Ulipristal acetate (or Ella, actually ella with a lowercase “e”) is a progesterone receptor modulator, which means it fools the women’s body into thinking its pregnant. It works differently than Plan B and has been shown (section 8.1) to cause “embryofetal loss” in pregnant rats and pregnant rabbits. In 12.1 of the Ella label, in the section entitled “Mechanism of Action,” we read:

When taken immediately before ovulation is to occur, ella postpones follicular rupture. The likely primary mechanism of action of ulipristal acetate for emergency contraception is therefore inhibition or delay of ovulation; however, alterations to the endometrium that may affect implantation may also contribute to efficacy. (emphasis added)

According to its own information, Ella should not be used by nursing or pregnant women and it may prevent pregnancy by adversely affecting the implantation of a fertilized egg (see also “Does the Drug ‘ella’ Cause Abortions?”).


Mirena is an intrauterine device (IUD) designed to prevent pregnancy for up to five years. According to its own website, Mirena “prevents pregnancy, most likely in several ways:”

  • Thickens cervical mucus to prevent sperm from entering your uterus
  • Inhibits sperm from reaching or fertilizing your egg
  • Thins the lining of your uterus

Immediately following these bullet points, we read:

Mirena may stop the release of your egg from your ovary, but this is not the way it works in most cases. While there’s no single explanation for how Mirena works, most likely, the above actions work together to prevent pregnancy for up to 5 years. (emphasis added)

By its own admission, Mirena does not normally work by preventing ovulation, but from a combination of three factors, one of which is making the uterus inhospitable for a fertilized egg.

Paragard (Copper IUD)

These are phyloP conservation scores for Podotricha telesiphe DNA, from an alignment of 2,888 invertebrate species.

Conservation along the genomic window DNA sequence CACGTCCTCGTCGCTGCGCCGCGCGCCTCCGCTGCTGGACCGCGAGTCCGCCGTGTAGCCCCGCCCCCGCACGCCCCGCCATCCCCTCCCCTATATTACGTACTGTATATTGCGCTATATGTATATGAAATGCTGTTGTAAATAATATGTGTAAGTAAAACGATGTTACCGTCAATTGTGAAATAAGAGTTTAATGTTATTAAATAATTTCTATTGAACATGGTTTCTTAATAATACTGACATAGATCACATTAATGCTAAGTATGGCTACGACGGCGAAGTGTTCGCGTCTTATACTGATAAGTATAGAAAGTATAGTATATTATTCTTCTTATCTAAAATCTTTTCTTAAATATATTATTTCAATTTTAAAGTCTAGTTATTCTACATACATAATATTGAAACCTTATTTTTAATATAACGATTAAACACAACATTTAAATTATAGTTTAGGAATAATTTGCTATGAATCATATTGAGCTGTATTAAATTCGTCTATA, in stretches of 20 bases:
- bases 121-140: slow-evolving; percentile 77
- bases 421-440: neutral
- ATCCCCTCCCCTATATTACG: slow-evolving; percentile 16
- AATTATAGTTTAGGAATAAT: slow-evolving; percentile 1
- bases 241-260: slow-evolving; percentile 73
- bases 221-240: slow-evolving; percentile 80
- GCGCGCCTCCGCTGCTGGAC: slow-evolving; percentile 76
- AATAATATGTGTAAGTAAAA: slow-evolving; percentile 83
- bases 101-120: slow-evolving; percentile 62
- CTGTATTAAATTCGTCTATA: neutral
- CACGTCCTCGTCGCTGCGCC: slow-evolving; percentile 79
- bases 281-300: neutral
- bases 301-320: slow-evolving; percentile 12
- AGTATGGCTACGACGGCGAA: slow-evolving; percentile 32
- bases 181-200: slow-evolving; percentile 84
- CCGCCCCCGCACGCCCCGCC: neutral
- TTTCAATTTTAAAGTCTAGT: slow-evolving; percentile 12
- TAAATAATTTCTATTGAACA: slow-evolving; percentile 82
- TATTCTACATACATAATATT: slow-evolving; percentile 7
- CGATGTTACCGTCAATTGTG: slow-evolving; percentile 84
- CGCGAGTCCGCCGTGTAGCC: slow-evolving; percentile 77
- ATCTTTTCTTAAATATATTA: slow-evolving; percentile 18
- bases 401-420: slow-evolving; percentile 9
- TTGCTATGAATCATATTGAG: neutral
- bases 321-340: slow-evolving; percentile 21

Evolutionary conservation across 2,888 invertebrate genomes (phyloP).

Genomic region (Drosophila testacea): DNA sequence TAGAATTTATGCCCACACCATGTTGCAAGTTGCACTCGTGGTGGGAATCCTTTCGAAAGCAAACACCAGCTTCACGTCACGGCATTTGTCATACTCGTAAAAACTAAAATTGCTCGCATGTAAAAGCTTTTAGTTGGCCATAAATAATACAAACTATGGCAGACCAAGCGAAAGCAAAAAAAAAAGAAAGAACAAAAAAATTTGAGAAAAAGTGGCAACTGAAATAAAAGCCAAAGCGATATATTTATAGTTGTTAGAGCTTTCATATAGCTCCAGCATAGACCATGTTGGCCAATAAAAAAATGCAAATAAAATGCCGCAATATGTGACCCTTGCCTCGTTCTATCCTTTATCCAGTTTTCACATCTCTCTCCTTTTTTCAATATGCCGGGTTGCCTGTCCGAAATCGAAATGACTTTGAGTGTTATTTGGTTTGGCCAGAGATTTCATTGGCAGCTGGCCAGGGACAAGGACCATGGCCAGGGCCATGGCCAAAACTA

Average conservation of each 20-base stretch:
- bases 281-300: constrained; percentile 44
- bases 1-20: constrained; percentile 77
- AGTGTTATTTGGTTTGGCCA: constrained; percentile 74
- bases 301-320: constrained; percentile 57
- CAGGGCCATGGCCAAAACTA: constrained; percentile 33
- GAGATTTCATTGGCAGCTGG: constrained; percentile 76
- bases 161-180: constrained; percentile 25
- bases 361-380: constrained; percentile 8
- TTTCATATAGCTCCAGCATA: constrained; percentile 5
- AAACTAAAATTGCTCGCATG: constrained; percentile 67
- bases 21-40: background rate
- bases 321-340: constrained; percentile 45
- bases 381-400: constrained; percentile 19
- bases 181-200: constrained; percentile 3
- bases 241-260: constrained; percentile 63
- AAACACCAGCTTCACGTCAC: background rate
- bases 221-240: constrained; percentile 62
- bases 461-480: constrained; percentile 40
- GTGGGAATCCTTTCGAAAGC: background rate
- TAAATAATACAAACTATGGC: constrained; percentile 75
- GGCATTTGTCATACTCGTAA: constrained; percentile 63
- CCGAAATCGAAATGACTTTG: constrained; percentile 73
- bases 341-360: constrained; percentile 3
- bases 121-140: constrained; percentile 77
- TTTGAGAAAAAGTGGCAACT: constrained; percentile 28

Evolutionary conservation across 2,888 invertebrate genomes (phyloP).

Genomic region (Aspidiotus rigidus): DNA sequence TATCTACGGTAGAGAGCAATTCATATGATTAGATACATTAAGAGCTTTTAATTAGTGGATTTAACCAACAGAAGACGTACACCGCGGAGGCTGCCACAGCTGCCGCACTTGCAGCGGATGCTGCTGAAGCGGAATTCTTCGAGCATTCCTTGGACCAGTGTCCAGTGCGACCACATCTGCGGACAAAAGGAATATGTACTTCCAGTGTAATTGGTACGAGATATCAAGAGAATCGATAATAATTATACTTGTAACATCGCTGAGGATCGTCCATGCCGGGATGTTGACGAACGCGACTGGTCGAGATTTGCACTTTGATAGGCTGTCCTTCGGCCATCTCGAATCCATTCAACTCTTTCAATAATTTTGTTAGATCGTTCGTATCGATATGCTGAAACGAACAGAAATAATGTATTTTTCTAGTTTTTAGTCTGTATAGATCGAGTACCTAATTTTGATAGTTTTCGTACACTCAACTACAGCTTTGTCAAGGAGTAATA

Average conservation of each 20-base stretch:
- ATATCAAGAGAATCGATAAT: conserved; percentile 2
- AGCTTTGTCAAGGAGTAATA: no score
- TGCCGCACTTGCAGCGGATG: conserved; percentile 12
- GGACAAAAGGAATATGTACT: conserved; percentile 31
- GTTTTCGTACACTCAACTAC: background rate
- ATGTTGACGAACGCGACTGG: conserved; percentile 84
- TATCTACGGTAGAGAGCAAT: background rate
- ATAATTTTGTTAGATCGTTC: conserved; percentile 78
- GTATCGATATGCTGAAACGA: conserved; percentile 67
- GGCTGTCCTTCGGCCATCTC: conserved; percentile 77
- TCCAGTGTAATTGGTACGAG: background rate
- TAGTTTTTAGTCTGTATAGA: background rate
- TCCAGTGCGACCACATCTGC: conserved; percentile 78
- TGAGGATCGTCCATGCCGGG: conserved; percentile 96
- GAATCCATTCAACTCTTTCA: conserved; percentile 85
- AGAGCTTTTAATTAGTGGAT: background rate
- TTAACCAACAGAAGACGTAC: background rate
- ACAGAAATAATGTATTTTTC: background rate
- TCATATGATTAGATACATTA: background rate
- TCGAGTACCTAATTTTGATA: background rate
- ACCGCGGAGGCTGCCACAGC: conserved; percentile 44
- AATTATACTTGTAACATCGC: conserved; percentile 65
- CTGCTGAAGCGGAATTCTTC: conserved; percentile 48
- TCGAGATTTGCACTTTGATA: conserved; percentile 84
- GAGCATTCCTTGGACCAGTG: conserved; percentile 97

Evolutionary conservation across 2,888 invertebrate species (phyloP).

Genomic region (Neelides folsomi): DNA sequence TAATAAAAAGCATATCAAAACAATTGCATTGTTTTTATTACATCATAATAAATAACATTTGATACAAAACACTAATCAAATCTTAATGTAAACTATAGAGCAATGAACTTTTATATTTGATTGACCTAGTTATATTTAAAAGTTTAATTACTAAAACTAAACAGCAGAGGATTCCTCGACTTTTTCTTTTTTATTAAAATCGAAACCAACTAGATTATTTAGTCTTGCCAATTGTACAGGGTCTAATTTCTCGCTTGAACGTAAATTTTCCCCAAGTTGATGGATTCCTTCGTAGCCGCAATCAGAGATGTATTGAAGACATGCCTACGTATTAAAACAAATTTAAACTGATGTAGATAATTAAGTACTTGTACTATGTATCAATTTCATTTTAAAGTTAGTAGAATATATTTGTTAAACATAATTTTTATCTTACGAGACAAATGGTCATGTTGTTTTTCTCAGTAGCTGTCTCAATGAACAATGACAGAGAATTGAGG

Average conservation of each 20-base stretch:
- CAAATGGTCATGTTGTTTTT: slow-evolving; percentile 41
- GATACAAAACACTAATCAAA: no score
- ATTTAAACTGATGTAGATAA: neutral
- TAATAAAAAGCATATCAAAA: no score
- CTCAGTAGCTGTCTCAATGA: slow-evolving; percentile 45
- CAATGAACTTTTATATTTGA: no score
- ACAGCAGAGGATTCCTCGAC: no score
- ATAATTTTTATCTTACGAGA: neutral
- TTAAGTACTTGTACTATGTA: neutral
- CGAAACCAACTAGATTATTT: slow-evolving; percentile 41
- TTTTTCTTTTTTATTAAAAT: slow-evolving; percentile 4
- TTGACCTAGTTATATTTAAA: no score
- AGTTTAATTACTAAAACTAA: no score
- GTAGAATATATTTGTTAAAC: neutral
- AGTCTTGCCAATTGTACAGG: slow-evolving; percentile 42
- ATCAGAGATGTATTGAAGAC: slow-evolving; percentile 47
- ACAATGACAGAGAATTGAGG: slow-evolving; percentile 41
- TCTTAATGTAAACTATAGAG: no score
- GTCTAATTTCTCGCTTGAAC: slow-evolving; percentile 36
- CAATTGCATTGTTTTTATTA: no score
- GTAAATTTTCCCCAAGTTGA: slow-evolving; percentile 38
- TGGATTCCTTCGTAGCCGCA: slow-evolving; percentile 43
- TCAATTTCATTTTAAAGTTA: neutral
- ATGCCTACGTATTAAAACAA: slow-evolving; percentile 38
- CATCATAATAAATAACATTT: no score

Paragard is a copper intrauterine device designed to prevent pregnancy for up to ten years. On the Paragard website, the first sentence under “How Does It Work?” reads:

The copper in Paragard® (intrauterine copper contraceptive) interferes with sperm movement and egg fertilization. Paragard® may prevent implantation. (emphasis added)

Again, the implantation language is up front and explicit.


Some may argue that the FDA labels should be changed, or that recent tests suggest none of these pills/devices work as abortifacients. And yet, that’s not what the contraceptives say about themselves. At best, the way in which these pills and devices work is disputed and uncertain. But if all four contraceptives, in their official information, are explicitly said to adversely affect implantation, how can Hobby Lobby’s objections to providing these contraceptives be considered unscientific or irrational? If one has a moral objection to providing pills and devices which may terminate nascent life, the contraceptives themselves do nothing to allay these fears. In fact, a careful reading of their medical information suggests the concerns are well founded.

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Evangelicals and Cities: A Discussion in Need of Clarity

Jul 08, 2014 | Kevin DeYoung

I love cities. I’ve spent time in Washington D.C., Philadelphia, and Chicago this summer. I love the energy, the opportunities, and the history of our nation’s big cities. I have no desire to discourage any Christian from moving to the city for ministry. Our cities have lots of people, and so they need lots of Christians, lots of churches, and lots of evangelical institutions. I’m all for evangelicals and cities coming together.

But what does that mean?